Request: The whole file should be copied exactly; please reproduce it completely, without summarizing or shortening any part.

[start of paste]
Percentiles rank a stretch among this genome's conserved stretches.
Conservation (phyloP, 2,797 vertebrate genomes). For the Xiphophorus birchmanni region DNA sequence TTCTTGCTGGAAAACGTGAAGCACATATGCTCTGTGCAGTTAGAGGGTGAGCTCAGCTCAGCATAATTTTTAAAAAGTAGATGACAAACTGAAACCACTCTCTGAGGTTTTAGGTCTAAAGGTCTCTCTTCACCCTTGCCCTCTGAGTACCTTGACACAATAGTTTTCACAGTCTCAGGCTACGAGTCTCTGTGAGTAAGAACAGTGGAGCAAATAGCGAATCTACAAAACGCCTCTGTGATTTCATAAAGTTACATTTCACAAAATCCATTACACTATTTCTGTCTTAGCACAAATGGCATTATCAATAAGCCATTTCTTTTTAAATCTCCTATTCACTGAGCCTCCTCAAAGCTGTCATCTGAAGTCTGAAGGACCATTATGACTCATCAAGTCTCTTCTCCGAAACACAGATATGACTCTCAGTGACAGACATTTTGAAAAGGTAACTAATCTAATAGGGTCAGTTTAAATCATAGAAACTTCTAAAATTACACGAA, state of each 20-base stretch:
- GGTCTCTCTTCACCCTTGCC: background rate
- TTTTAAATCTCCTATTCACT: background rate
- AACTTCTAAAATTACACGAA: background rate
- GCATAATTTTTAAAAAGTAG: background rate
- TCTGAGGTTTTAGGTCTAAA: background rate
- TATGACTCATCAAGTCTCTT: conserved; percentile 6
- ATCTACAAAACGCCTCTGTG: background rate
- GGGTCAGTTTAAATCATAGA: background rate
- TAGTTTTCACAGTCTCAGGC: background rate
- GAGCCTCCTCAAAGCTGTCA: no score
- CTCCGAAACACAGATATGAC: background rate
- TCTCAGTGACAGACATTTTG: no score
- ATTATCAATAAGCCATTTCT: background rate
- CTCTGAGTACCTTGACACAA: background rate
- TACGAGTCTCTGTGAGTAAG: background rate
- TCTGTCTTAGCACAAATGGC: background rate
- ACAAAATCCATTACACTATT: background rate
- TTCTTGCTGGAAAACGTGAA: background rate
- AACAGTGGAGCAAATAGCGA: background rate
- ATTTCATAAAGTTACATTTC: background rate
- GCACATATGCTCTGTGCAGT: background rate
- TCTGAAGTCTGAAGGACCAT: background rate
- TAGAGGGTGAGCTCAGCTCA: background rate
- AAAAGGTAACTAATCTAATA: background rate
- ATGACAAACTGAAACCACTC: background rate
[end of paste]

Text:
Percentiles rank a stretch among this genome's conserved stretches.
Conservation (phyloP, 2,797 vertebrate genomes). For the Xiphophorus birchmanni region DNA sequence TTCTTGCTGGAAAACGTGAAGCACATATGCTCTGTGCAGTTAGAGGGTGAGCTCAGCTCAGCATAATTTTTAAAAAGTAGATGACAAACTGAAACCACTCTCTGAGGTTTTAGGTCTAAAGGTCTCTCTTCACCCTTGCCCTCTGAGTACCTTGACACAATAGTTTTCACAGTCTCAGGCTACGAGTCTCTGTGAGTAAGAACAGTGGAGCAAATAGCGAATCTACAAAACGCCTCTGTGATTTCATAAAGTTACATTTCACAAAATCCATTACACTATTTCTGTCTTAGCACAAATGGCATTATCAATAAGCCATTTCTTTTTAAATCTCCTATTCACTGAGCCTCCTCAAAGCTGTCATCTGAAGTCTGAAGGACCATTATGACTCATCAAGTCTCTTCTCCGAAACACAGATATGACTCTCAGTGACAGACATTTTGAAAAGGTAACTAATCTAATAGGGTCAGTTTAAATCATAGAAACTTCTAAAATTACACGAA, state of each 20-base stretch:
- GGTCTCTCTTCACCCTTGCC: background rate
- TTTTAAATCTCCTATTCACT: background rate
- AACTTCTAAAATTACACGAA: background rate
- GCATAATTTTTAAAAAGTAG: background rate
- TCTGAGGTTTTAGGTCTAAA: background rate
- TATGACTCATCAAGTCTCTT: conserved; percentile 6
- ATCTACAAAACGCCTCTGTG: background rate
- GGGTCAGTTTAAATCATAGA: background rate
- TAGTTTTCACAGTCTCAGGC: background rate
- GAGCCTCCTCAAAGCTGTCA: no score
- CTCCGAAACACAGATATGAC: background rate
- TCTCAGTGACAGACATTTTG: no score
- ATTATCAATAAGCCATTTCT: background rate
- CTCTGAGTACCTTGACACAA: background rate
- TACGAGTCTCTGTGAGTAAG: background rate
- TCTGTCTTAGCACAAATGGC: background rate
- ACAAAATCCATTACACTATT: background rate
- TTCTTGCTGGAAAACGTGAA: background rate
- AACAGTGGAGCAAATAGCGA: background rate
- ATTTCATAAAGTTACATTTC: background rate
- GCACATATGCTCTGTGCAGT: background rate
- TCTGAAGTCTGAAGGACCAT: background rate
- TAGAGGGTGAGCTCAGCTCA: background rate
- AAAAGGTAACTAATCTAATA: background rate
- ATGACAAACTGAAACCACTC: background rate